“We're reducing and eliminating violence and illegal activity like drug trafficking and human trafficking and assault and worse things that happen there,” Wu said. “We don’t want to have to tolerate so much of the additional violence and other impacts that make it very dangerous to do this work.”

With an ordinance in effect, arrests of individuals with outstanding criminal warrants would continue, Wu said.

“There is a very active effort when individuals are known to have a background or repeated efforts of breaking the law and are causing that danger to others,” Wu said. “There are already folks being taken in for outstanding warrants as the area is patrolled right now.”

The ordinance would build on a steadily increasing police presence at Mass. and Cass, with more than $4 million spent on police overtime alone in the first ten months of Wu’s tenure, and a substantial increase in arrests within the first year, according to the Boston Police Department.

During the week of July 16, Boston police officers responded to 186 incidents — the highest spike since January, but far below peaks last summer and fall.

Additional details on the ordinance will be released by Friday, according to Wu. The specific timeline to begin enforcement depends on a 60-day window for the Boston City Council to challenge or debate the proposal: with no pushback, enforcement can begin — though a legal challenge is possible from the local chapter of the ACLU.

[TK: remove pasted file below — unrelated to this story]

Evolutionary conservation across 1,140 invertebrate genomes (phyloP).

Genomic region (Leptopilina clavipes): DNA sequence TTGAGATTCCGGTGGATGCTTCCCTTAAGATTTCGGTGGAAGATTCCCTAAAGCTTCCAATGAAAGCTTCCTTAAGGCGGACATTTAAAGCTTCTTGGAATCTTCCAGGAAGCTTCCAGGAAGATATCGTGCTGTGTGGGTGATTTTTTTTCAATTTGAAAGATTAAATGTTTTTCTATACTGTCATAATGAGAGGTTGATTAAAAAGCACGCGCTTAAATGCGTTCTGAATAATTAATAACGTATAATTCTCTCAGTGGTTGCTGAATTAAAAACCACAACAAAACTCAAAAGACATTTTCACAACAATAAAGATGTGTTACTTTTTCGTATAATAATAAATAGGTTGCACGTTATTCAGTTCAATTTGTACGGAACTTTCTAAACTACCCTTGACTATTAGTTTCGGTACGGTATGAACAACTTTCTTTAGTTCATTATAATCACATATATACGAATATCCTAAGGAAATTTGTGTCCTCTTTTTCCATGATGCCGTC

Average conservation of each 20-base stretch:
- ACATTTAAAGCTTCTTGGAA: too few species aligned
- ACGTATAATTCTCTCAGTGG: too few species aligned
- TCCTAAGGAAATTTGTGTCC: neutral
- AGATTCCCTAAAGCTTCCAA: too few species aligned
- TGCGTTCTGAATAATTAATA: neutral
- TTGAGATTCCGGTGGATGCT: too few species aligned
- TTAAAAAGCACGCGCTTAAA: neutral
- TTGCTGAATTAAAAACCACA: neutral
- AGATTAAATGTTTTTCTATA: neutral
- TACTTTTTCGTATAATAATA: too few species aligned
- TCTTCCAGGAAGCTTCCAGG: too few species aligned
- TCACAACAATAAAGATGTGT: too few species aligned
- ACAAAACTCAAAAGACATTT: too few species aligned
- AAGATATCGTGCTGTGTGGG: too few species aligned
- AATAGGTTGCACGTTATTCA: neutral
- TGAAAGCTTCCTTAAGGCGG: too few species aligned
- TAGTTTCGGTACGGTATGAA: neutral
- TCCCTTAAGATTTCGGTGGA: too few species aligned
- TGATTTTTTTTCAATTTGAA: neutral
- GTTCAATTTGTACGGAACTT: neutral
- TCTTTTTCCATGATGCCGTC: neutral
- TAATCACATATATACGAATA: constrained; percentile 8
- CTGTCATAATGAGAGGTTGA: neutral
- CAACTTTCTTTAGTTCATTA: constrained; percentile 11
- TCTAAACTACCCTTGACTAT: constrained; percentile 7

“Cities and towns cannot target people for criminal law enforcement operations just because they are sleeping and taking shelter outside when there are no adequate alternatives,” Carol Rose, executive director of the ACLU of Massachusetts, said in a statement to GBH News Wednesday. “Likewise, the property of people experiencing homelessness is subject to due process rights, regardless of whether government officials deem that property to have any value.”

Kelly Turley, associate director for the Massachusetts Coalition for the Homeless, says more resources are needed to increase housing opportunities and support research-backed harm reduction initiatives.

“Criminalization of people experiencing homelessness and moving people along without actually providing housing or services to become stable doesn't lead to positive outcomes either for the individual or for the larger community,” Turley said, emphasizing the need for long-term supportive housing and wraparound support.

Since a tent clearing conducted by city officials in January of last year, 149 people have been permanently moved into six new "low-threshold" housing sites and more than 4,000 people have been connected with substance use treatment programs, according to city data.

“I hope that they keep on that path, and that they don't waver in their commitment,” Turley said. “It's based on recognizing people's humanity, but it's also based on research and evidence that this approach can work and has worked.”

On Wednesday, Wu toured the abandoned addiction recovery campus on Long Island and held a press conference about her plan to reopen it over the next few years, including rebuilding the bridge that connects the island to Quincy.

Correction: This story was updated to correct a misspelling of Dr. Bisola Ojikutu's name.